Diana unlawfully killed, inquest rules
By Paul Majendie and Andrew Hough
LONDON (Reuters) - Princess Diana and her lover Dodi al-Fayed were unlawfully killed by the grossly negligent driving of their chauffeur and paparazzi photographers pursuing them into a Paris road tunnel 10 years ago, an inquest ruled.
The jury, which had spent almost six months listening to more than 250 witnesses from around the world, reached their decision on Monday after deliberating for four days in a case that had sparked worldwide media interest.
Diana's two sons, Princes William and Harry, thanked the jury for the "thorough way in which they have considered the evidence."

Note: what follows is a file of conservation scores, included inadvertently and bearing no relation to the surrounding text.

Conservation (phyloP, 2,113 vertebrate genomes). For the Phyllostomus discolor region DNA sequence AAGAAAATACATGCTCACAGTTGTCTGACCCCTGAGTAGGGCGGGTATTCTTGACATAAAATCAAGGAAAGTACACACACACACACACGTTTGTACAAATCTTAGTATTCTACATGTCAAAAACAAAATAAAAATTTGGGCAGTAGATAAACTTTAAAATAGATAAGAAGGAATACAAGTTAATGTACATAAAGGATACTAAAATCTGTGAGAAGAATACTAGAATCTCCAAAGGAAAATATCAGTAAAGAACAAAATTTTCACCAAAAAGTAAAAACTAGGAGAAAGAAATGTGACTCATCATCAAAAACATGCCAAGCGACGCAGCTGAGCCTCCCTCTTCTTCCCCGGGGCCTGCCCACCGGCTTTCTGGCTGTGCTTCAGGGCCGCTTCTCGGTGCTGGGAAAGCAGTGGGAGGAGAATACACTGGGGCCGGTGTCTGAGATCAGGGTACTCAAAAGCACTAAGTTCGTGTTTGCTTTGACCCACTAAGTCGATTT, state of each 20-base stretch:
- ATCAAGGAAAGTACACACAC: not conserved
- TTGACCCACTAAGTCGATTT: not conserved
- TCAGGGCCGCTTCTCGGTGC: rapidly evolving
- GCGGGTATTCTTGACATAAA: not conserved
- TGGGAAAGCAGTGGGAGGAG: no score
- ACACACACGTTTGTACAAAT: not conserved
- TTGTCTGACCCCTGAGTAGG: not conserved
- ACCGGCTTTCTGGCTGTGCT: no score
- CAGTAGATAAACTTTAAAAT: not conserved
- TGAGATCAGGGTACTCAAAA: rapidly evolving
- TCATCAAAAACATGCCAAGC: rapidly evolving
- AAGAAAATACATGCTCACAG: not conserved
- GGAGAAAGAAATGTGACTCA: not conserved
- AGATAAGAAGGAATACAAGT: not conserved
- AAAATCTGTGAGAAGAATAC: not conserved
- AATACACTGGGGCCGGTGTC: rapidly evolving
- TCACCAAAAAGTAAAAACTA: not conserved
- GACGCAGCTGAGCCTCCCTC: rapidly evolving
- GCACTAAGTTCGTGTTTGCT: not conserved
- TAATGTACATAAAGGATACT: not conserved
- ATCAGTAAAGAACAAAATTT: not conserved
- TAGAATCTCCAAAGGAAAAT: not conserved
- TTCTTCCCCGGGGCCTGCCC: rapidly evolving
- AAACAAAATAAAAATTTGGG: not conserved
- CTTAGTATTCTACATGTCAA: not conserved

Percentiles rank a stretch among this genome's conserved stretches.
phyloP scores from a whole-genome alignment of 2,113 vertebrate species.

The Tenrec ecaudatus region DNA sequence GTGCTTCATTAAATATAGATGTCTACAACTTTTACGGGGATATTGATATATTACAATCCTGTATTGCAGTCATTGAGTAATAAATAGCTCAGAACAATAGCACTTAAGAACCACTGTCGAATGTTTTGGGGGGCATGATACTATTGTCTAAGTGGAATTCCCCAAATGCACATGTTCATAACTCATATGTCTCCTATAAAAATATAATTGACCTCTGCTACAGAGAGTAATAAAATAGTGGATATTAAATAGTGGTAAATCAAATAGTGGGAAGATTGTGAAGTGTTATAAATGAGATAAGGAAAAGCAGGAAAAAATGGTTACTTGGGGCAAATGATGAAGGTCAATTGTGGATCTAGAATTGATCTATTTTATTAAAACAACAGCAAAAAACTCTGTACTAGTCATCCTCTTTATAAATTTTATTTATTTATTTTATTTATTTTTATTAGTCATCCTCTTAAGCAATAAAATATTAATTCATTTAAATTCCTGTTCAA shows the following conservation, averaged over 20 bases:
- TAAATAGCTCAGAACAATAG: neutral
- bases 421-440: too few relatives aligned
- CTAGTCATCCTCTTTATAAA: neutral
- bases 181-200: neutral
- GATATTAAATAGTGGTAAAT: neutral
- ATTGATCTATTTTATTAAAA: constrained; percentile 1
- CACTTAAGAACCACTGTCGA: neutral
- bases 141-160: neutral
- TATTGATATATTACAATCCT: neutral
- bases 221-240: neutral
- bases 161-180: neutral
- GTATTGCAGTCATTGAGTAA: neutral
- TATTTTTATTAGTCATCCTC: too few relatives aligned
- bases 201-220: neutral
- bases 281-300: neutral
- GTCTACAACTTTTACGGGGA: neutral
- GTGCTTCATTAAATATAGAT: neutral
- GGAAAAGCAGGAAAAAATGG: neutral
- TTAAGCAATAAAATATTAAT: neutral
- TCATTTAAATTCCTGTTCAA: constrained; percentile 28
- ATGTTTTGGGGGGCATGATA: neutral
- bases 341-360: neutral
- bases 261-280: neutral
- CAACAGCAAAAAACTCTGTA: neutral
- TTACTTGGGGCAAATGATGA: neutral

"We agree with their verdicts," a statement said.
A decade after the death of the world's most photographed woman at 36, Britain's former police chief John Stevens said he hoped this would bring closure to the tragedy and lay to rest conspiracy theories swirling around the case.
On the evening they died, Diana and Dodi fled from the back entrance of the Ritz Hotel in Paris in a futile effort to avoid swarms of paparazzi photographers.
They pursued the couple on high-powered motorbikes into the Alma tunnel and took pictures of the dying princess in the wrecked Mercedes after it smashed into pillar 13.
Dodi's father, luxury store owner Mohamed al-Fayed, had accused Queen Elizabeth's husband Prince Philip, Diana's former father-in-law, of ordering British security services to kill her and stop her marrying a Muslim and having his baby. Continued...